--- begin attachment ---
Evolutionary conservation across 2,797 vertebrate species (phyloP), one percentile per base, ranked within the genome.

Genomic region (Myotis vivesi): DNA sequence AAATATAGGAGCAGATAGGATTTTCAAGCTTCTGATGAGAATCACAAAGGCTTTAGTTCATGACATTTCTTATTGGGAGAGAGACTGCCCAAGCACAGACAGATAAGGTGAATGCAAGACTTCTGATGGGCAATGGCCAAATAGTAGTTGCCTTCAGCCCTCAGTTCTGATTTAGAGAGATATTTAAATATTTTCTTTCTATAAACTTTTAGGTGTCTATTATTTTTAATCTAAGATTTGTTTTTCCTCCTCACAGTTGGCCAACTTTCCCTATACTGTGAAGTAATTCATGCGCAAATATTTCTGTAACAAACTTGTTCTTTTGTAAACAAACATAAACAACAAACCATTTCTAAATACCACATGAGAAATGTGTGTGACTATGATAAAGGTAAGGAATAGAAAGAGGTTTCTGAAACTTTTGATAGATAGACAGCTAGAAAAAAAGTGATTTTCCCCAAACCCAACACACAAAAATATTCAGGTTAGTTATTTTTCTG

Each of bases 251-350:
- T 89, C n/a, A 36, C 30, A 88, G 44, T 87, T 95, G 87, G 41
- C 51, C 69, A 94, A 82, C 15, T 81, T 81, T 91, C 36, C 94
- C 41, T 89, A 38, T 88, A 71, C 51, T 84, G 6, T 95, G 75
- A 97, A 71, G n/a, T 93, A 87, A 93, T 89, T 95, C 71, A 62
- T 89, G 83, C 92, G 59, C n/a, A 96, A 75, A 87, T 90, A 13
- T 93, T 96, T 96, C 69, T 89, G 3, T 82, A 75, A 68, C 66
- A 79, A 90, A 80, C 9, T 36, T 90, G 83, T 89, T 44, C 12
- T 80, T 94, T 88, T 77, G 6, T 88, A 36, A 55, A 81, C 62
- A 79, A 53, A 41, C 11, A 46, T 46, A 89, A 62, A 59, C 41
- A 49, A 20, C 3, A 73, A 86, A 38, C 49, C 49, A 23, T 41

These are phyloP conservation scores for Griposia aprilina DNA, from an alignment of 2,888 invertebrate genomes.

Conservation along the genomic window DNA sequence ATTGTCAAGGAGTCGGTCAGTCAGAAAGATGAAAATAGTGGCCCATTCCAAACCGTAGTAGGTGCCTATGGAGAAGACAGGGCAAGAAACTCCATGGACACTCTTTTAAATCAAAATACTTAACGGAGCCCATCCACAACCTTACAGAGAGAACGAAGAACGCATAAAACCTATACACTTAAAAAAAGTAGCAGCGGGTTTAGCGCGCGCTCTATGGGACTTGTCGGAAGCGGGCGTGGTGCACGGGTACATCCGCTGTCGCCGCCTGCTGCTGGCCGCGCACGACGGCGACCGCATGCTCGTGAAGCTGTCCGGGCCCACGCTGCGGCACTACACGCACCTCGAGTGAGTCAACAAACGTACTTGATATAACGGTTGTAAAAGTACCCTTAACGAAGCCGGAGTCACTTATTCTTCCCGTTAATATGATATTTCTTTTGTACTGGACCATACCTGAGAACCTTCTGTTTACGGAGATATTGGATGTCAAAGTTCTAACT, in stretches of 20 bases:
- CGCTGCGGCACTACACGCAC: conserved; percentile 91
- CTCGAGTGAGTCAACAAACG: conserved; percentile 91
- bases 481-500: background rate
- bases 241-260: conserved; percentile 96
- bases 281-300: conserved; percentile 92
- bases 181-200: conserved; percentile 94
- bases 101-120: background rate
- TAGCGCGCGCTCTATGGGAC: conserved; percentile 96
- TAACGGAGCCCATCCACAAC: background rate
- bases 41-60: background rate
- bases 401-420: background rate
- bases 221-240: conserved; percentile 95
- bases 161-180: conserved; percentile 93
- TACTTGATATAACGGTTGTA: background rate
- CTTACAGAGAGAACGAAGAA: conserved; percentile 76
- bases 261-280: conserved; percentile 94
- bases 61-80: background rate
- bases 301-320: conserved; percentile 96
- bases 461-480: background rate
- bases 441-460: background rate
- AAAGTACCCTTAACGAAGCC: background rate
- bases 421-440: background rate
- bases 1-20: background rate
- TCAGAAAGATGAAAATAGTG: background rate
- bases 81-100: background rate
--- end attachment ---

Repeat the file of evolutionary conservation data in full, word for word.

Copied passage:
Evolutionary conservation across 2,797 vertebrate species (phyloP), one percentile per base, ranked within the genome.

Genomic region (Myotis vivesi): DNA sequence AAATATAGGAGCAGATAGGATTTTCAAGCTTCTGATGAGAATCACAAAGGCTTTAGTTCATGACATTTCTTATTGGGAGAGAGACTGCCCAAGCACAGACAGATAAGGTGAATGCAAGACTTCTGATGGGCAATGGCCAAATAGTAGTTGCCTTCAGCCCTCAGTTCTGATTTAGAGAGATATTTAAATATTTTCTTTCTATAAACTTTTAGGTGTCTATTATTTTTAATCTAAGATTTGTTTTTCCTCCTCACAGTTGGCCAACTTTCCCTATACTGTGAAGTAATTCATGCGCAAATATTTCTGTAACAAACTTGTTCTTTTGTAAACAAACATAAACAACAAACCATTTCTAAATACCACATGAGAAATGTGTGTGACTATGATAAAGGTAAGGAATAGAAAGAGGTTTCTGAAACTTTTGATAGATAGACAGCTAGAAAAAAAGTGATTTTCCCCAAACCCAACACACAAAAATATTCAGGTTAGTTATTTTTCTG

Each of bases 251-350:
- T 89, C n/a, A 36, C 30, A 88, G 44, T 87, T 95, G 87, G 41
- C 51, C 69, A 94, A 82, C 15, T 81, T 81, T 91, C 36, C 94
- C 41, T 89, A 38, T 88, A 71, C 51, T 84, G 6, T 95, G 75
- A 97, A 71, G n/a, T 93, A 87, A 93, T 89, T 95, C 71, A 62
- T 89, G 83, C 92, G 59, C n/a, A 96, A 75, A 87, T 90, A 13
- T 93, T 96, T 96, C 69, T 89, G 3, T 82, A 75, A 68, C 66
- A 79, A 90, A 80, C 9, T 36, T 90, G 83, T 89, T 44, C 12
- T 80, T 94, T 88, T 77, G 6, T 88, A 36, A 55, A 81, C 62
- A 79, A 53, A 41, C 11, A 46, T 46, A 89, A 62, A 59, C 41
- A 49, A 20, C 3, A 73, A 86, A 38, C 49, C 49, A 23, T 41

These are phyloP conservation scores for Griposia aprilina DNA, from an alignment of 2,888 invertebrate genomes.

Conservation along the genomic window DNA sequence ATTGTCAAGGAGTCGGTCAGTCAGAAAGATGAAAATAGTGGCCCATTCCAAACCGTAGTAGGTGCCTATGGAGAAGACAGGGCAAGAAACTCCATGGACACTCTTTTAAATCAAAATACTTAACGGAGCCCATCCACAACCTTACAGAGAGAACGAAGAACGCATAAAACCTATACACTTAAAAAAAGTAGCAGCGGGTTTAGCGCGCGCTCTATGGGACTTGTCGGAAGCGGGCGTGGTGCACGGGTACATCCGCTGTCGCCGCCTGCTGCTGGCCGCGCACGACGGCGACCGCATGCTCGTGAAGCTGTCCGGGCCCACGCTGCGGCACTACACGCACCTCGAGTGAGTCAACAAACGTACTTGATATAACGGTTGTAAAAGTACCCTTAACGAAGCCGGAGTCACTTATTCTTCCCGTTAATATGATATTTCTTTTGTACTGGACCATACCTGAGAACCTTCTGTTTACGGAGATATTGGATGTCAAAGTTCTAACT, in stretches of 20 bases:
- CGCTGCGGCACTACACGCAC: conserved; percentile 91
- CTCGAGTGAGTCAACAAACG: conserved; percentile 91
- bases 481-500: background rate
- bases 241-260: conserved; percentile 96
- bases 281-300: conserved; percentile 92
- bases 181-200: conserved; percentile 94
- bases 101-120: background rate
- TAGCGCGCGCTCTATGGGAC: conserved; percentile 96
- TAACGGAGCCCATCCACAAC: background rate
- bases 41-60: background rate
- bases 401-420: background rate
- bases 221-240: conserved; percentile 95
- bases 161-180: conserved; percentile 93
- TACTTGATATAACGGTTGTA: background rate
- CTTACAGAGAGAACGAAGAA: conserved; percentile 76
- bases 261-280: conserved; percentile 94
- bases 61-80: background rate
- bases 301-320: conserved; percentile 96
- bases 461-480: background rate
- bases 441-460: background rate
- AAAGTACCCTTAACGAAGCC: background rate
- bases 421-440: background rate
- bases 1-20: background rate
- TCAGAAAGATGAAAATAGTG: background rate
- bases 81-100: background rate